Category Archives: Art

Andy Warhol: Shadows

 

Andy Warhol’s Shadows series is on view at the Hirshhorn Museum.  The entire series is owned by the Dia Foundation and is rarely on public view in its entirety.  The 67 silkscreen paintings are based on a picture of a shadow from Warhol’s office.  While Warhol asserts that the same image is repeated 67 times,  observation reveals two variations of the shadow images.   The paintings are a typical color palate of bright primary and secondary colors.  The painting are hung side by side,  without space in-between.  This long line of repetitive images creates the illusion of one continuous work which appears more like a film reel than a traditional painting.  This appeals to Warhol’s self definition as a painter and a film maker.

In the installation there is a quote from Warhol, which clashes with his artwork’s post-mortem monetary value.  Warhol says,  “The paintings can’t be bought.  The Lone Star Foundation is presenting them and they own them” (Painter Hangs Own Paintings,  NY, Feb. 1979).  Given Warhol’s focus on commodification,  I always wonder how he would feel to know that his artworks are blue chip investments and their market value often outpace global financial markets.  While it could be argued that Warhol was more interested in fame rather than wealth, it is curious that Warhol secured the purchase of the series to the Lone Star Foundation (now the Dia Foundation).  Warhol recongnized that the strength of the series is in the multiplicity of the shadow image.  Choosing to secure the series with the Lone Star Foundation is interesting,  because Warhol often denied that the Shadow series was art.  He often refered to the paintings as ‘disco decor.’ Apart from the Andy Warhol museum in Pennsylvania,  one of Warhol’s largest institutional legacies includes objects rejects as actual works of art.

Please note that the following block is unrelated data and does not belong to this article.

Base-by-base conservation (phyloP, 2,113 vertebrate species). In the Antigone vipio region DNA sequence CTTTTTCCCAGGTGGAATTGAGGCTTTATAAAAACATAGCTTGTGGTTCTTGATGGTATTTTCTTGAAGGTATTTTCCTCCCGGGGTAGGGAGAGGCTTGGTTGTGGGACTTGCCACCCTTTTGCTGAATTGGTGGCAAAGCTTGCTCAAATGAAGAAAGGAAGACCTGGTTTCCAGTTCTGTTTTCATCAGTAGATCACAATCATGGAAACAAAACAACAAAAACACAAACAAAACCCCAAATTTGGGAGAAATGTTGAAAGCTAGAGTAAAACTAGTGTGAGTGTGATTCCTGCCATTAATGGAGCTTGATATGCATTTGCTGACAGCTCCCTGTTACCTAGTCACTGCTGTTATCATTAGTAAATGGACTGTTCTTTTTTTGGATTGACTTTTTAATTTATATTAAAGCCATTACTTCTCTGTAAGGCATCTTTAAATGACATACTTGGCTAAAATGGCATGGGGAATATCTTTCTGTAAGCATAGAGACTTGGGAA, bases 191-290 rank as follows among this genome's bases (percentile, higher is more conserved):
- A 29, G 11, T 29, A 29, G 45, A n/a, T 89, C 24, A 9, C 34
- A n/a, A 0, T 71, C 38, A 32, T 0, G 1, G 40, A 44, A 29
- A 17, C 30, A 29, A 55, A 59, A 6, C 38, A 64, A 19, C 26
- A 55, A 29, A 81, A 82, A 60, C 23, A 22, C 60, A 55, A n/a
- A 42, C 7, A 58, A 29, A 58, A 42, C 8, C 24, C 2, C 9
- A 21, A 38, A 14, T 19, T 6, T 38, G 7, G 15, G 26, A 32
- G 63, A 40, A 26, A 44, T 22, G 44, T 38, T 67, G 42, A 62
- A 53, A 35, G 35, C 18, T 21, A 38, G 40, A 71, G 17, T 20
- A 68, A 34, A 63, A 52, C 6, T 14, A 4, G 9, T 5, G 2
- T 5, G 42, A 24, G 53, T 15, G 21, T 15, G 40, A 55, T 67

All 67 paintings are on view at the Hirshhorn Museum until January 15th.

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Nick Cave “For Now” at Mary Boone Gallery

Confession:  I am obsessed with Nick Cave.

Nick Cave delivers more iconic “Soundsuits” in a new installation called “For Now” at the Mary Boone gallery in Chelsea.  The suits are scaled to the artist’s body and are wearable sculpture.   This installation is particularly enjoyable because Cave continues to explore alternative materials.  The construction of the suits separate into two categories: small interwoven sticks and gaudy ephemera from a sequined childhood nightmare.

The most impressive aspect of the exhibit is the fine tuned craftsmanship.  The overwhelming materials create a sensory overload.   Despite the trendiness of themes of shamanism within contemporary art, Nick Cave presents a truly breathtaking installation.

 

“For Now” is in conjunction with an exhibition at the Jack Shainman Gallery called “Ever-After.”

The exhibition at Mary Boone is on view until October 22nd.

Expect a comparison to the show at Jack Shainman Gallery next week on Monitor.

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Richard Serra: Junction/Cycle